After Reading Rubenstein, A Doctor Pleads For A Hoppe Strategy
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April 26, 2005

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An Anthem For The Immigration Reform Movement?

From:  Paleolibertarian Physician

It is frustrating to read author after author propose that the government should ride in on its white horse and rescue us from the influx of illegal immigrants while procuring handouts for our own citizens. This is just a variation on the same old pipe dream of every right wing socialist disaster of last century.

I was motivated to write after reading Edwin S. Rubenstein's well-intentioned article concerning foreign physicians in America. I couldn't help but think, "score another one for Professor Hans Herman Hoppe!" who has correctly diagnosed the Death of the West as the outcome of faith in government intervention in place of reliance on the free market and the natural order that arises from the sanctity of private property. Rubenstein's article serves to illustrate that conservatives and immigration reformers have undertaken a complex and contrived strategy doomed to failure.

As Mr. Rubenstein correctly states, government has limited the number of spots in medical school but funded many more residency training spots. Where will these extra doctors come from? Other countries, of course.

He then goes on to suggest, correctly, that "the market for doctors is distorted by public policy."

But then, apparently with a straight face offers allocating more money for domestic physicians who already work in a bloated, subsidized industry that consumes 14% of GDP.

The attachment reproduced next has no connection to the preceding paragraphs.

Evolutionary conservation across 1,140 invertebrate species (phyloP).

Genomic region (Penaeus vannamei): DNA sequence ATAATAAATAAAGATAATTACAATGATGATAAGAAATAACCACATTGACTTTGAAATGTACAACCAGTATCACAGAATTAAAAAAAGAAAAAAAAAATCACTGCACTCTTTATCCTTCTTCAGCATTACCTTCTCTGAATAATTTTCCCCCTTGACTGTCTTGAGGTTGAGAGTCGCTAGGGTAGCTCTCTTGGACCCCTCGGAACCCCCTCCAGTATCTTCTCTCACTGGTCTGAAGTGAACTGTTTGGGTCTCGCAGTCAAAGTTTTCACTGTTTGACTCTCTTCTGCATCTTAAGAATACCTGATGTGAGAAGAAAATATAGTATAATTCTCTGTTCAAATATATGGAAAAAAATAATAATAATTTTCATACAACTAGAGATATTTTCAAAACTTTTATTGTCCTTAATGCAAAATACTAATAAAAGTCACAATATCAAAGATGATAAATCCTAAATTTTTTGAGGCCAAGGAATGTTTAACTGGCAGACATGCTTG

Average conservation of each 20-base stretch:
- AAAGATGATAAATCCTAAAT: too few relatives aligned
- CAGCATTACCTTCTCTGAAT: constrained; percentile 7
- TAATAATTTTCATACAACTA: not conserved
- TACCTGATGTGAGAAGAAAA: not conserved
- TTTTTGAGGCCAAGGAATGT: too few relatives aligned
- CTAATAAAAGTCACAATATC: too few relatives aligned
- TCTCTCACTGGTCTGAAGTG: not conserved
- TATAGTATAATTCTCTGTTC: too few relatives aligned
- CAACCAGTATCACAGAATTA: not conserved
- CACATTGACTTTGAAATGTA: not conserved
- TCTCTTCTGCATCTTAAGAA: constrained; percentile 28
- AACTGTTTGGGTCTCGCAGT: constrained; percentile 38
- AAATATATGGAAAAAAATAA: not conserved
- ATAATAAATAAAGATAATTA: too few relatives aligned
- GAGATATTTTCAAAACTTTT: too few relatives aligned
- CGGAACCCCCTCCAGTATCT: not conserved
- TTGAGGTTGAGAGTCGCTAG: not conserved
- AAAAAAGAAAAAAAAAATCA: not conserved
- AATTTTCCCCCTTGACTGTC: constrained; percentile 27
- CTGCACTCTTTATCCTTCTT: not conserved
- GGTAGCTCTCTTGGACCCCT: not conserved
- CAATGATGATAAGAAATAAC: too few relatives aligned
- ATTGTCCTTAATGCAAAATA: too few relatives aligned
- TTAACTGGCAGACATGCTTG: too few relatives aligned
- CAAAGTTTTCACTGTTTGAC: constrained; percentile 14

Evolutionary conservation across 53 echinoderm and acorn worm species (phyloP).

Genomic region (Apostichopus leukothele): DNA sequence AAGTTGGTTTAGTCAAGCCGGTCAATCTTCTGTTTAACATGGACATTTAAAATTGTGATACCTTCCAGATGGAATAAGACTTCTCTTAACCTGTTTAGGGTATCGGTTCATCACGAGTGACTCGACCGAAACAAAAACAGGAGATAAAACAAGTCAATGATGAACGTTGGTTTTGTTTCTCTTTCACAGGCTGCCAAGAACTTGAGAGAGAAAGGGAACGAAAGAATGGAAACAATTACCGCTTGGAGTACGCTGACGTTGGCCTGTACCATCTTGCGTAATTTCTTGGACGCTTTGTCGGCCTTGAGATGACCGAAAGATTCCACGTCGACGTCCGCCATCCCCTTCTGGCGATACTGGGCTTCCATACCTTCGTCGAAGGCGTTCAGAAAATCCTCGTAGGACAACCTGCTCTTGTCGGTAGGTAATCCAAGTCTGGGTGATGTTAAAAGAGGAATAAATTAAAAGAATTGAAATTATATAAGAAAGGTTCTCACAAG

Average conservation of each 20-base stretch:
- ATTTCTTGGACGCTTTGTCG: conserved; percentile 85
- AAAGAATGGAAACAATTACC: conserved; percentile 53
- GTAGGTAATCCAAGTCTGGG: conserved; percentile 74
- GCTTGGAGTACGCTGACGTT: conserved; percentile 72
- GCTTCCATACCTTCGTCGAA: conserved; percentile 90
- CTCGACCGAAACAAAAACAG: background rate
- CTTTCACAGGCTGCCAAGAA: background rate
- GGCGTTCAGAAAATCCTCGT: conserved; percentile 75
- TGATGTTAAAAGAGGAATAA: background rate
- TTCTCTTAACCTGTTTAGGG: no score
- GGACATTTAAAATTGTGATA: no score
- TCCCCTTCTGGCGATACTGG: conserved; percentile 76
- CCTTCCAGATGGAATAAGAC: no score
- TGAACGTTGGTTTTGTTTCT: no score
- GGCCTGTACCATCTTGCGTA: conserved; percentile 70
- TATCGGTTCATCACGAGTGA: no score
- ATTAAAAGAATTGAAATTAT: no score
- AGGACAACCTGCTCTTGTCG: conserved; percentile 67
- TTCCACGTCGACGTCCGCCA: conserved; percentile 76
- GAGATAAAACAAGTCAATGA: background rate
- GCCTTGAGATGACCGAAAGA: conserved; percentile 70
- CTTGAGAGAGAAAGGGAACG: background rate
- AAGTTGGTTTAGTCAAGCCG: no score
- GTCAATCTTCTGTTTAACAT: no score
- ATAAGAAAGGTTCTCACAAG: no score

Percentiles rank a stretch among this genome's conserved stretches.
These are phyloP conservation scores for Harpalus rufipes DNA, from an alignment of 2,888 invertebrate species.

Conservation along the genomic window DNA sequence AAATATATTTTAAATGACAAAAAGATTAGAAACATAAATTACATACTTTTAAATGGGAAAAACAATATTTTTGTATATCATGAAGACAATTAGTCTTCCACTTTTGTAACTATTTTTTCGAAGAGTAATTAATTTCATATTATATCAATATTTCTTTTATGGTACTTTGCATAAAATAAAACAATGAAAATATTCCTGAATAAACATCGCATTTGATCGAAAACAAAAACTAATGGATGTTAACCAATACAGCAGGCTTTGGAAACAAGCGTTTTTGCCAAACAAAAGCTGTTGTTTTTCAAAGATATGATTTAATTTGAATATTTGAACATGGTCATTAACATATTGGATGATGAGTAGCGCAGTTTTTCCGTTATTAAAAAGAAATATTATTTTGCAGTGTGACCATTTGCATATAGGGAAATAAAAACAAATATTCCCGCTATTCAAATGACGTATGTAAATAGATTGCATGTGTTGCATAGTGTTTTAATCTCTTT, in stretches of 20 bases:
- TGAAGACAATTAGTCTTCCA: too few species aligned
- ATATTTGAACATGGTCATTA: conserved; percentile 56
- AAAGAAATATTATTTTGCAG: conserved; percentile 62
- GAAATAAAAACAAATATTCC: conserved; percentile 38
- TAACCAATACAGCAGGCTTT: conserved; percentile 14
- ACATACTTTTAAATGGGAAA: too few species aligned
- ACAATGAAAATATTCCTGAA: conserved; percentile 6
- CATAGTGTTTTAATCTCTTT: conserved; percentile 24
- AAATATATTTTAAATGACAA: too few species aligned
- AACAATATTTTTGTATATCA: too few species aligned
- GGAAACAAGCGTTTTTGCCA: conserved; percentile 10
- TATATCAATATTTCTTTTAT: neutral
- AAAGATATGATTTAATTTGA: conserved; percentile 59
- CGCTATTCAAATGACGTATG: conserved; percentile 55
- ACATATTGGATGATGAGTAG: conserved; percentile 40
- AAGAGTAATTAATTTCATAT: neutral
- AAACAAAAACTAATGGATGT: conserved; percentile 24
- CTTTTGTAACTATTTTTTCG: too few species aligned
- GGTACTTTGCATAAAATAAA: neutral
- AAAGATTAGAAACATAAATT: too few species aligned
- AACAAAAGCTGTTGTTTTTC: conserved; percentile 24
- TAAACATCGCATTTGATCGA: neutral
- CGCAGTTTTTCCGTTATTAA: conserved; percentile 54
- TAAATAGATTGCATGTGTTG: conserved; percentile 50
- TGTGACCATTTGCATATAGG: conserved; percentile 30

The reality is that doctors have secured a cartelized monopoly through government limitations on medical school admissions. In addition, government welfare programs and regulations have created an unsustainable open ended obligation to provide scarce resources.

I want to make this perfectly clear: intervention in the free market in health care in the name of "standards" and "rights" has made us vulnerable to immigration. The take-home message for all conservatives should be that intervention in the free market is the root of the problem and tweaking the system with policy change will not work!

It may seem too great an obstacle at first glance but demanding freedom is easier and more realistic than controlling the problem from centralized Washington.

If conservatives employ the strategy of demanding handouts like Mr. Rubenstein, rather than relying on the natural order of property and the free market, then kiss the West goodbye.

Our best hope of controlling immigration is grass roots protection (e.g. the Minutemen) and local/state enforcement. Hoppe provides the proper theoretical framework. In fact, I think this will end up being the new states rights issue. Decentralization and immigration reform have a destiny. 

It's obviously starting to happen, but no one is really saying it overtly.

Peter Brimelow writes: I'm particularly sorry to see this letter because I do try to ride a surreptitious free-market herd on our very diverse group of immigration reformers. I read Ed's article to mean that the government should (a) not intervene (b) if intervening at all, should shift from the demand to the supply side. That's surely arguable. Ed's fundamental point, of course, is that the government is distorting the market for doctors and creating the demand for immigrants.

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